Optimizing Cognitive Function With Foods and Supplements Jacob Teitelbaum MD People often ask me, "What are the best things I can do to improve cognitive function?"

    So here's how to get started.
    The key point to realize is that our brain is like our body's motor. It consumes 10 times as much energy for its size as the rest of our body. So what we feed it determines whether it purrs like a Ferrari, or runs in fits and starts, leaving us with "brain farts" through the day.

    So what are the key fuels that our brain needs, as they relate to diet?

    1. Eggs. One of the key memory molecules is called acetylcholine. To make this, our body requires that we take in about 500 mg of choline daily. Interestingly, when a woman does not have enough estrogen, as occurs during perimenopause and menopause, they are more likely to develop memory problems when they don't get enough choline. http://ajcn.nutrition.org/content/92/5/1113.full. This can be aggravated by certain genetic defects and can be a major player in cognitive dysfunction. The solution? Simply eat one or two eggs a day. Each egg supplies 680 mg of choline. Be sure to eat the egg yolk, as this is the part that has the choline. More good news? Numerous studies have now shown that eating eggs does not increase cholesterol or increase risk of heart disease. In fact, eggs have been shown to be a very healthy food.
    2. Fatty fish such as salmon, tuna, herring, sardines or mackerel. Most of our brain is made of the omega-3 oils found in fish.
    3. B vitamins and magnesium. These are the key nutrients needed to make energy. They can be found in whole unprocessed foods. For example almonds are a good source of magnesium, and you want your fresh veggies for the B vitamins.
    4. Up to two cups a day of coffee and tea, along with up to an ounce of chocolate daily also can have wonderful benefits for mental clarity.

    For the neurotransmitters, the choline for acetylcholine and to a lesser degree tyrosine to make dopamine would be most important for memory.

    It is especially important give the body the basic raw materials that it normally needs.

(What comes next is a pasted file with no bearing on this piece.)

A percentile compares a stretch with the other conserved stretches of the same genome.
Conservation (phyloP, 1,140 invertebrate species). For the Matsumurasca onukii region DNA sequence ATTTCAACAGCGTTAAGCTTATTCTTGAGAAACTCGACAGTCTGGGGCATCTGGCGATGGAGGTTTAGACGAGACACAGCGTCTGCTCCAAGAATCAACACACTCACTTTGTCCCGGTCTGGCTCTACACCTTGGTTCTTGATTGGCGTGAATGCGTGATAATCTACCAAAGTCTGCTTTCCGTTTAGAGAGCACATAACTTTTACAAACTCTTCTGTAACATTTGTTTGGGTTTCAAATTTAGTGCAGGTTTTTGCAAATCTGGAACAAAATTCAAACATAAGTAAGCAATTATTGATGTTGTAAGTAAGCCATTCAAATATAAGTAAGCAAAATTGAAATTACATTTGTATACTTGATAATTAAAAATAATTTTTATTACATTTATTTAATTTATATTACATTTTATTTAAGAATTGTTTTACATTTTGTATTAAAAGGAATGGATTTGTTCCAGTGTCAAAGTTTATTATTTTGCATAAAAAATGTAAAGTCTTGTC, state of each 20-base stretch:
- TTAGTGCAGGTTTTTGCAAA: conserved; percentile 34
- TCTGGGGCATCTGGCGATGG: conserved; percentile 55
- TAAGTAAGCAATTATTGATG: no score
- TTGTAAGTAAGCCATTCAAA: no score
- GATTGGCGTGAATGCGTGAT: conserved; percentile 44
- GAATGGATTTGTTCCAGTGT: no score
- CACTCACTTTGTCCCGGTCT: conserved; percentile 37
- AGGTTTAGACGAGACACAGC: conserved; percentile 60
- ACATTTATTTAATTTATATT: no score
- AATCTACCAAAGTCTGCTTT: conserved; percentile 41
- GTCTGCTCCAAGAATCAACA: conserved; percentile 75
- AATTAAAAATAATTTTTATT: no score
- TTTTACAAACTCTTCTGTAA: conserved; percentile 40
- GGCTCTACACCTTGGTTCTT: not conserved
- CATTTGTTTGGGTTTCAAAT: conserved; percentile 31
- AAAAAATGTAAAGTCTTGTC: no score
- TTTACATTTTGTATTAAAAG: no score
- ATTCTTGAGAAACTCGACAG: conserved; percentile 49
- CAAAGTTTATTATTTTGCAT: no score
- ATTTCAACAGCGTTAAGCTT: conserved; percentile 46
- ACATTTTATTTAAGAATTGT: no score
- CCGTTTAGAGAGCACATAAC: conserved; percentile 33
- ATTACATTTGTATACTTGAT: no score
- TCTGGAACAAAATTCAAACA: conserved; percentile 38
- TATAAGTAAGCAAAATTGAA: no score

In terms of supplements, the key items that I would recommend (and personally take myself ) are:

    1. Omega 3's—as upwards of 90 percent of the oils in most fish oil products are not Omega 3's, and are more likely to be toxic than helpful, I take one of Vectomega (EuroPharma) daily. This replaces seven large fish oil pills giving optimal support with one small pill.
    2. Energy Revitalization System (Enzymatic Therapy) vitamin powder. This supplies optimal levels of B vitamins, magnesium, amino acids (approximately 950 mg of tyrosine) and other nutrients needed to optimize brain function (including choline) in one low cost simple drink daily.
    3. I add one scoop (5 g) of SHINE ribose powder to the vitamin powder. For the first six weeks, I recommend taking it three times daily. Then it can often be dropped to 1–2 times a day. In our published study, ribose dramatically improved cognitive function in people with fibromyalgia by an average of 30 percent.
    4. I also add CuraMed 750 milligrams once daily for its overall brain and immune system benefits. So basically, for supplements the one Energy Revitalization System (Add a 5g scoop of SHINE Ribose) drink a day and one Vectomega is the best 30 seconds people can spend all day to optimize cognitive function.

    Cognitive Function Intensive Care
    For those with CFS and fibromyalgia, once the above aspects are addressed, the next step is to use the SHINE Protocol to optimize sleep, thyroid and adrenal function and orthostatic intolerance, as well as candida and other infections. The free Energy Analysis Program at www.vitality101.com can tailor the SHINE Protocol to your specific case with a simple 10-minute quiz. It can even assess pertinent lab tests if you have them available.

    Love and blessings,
    Dr. T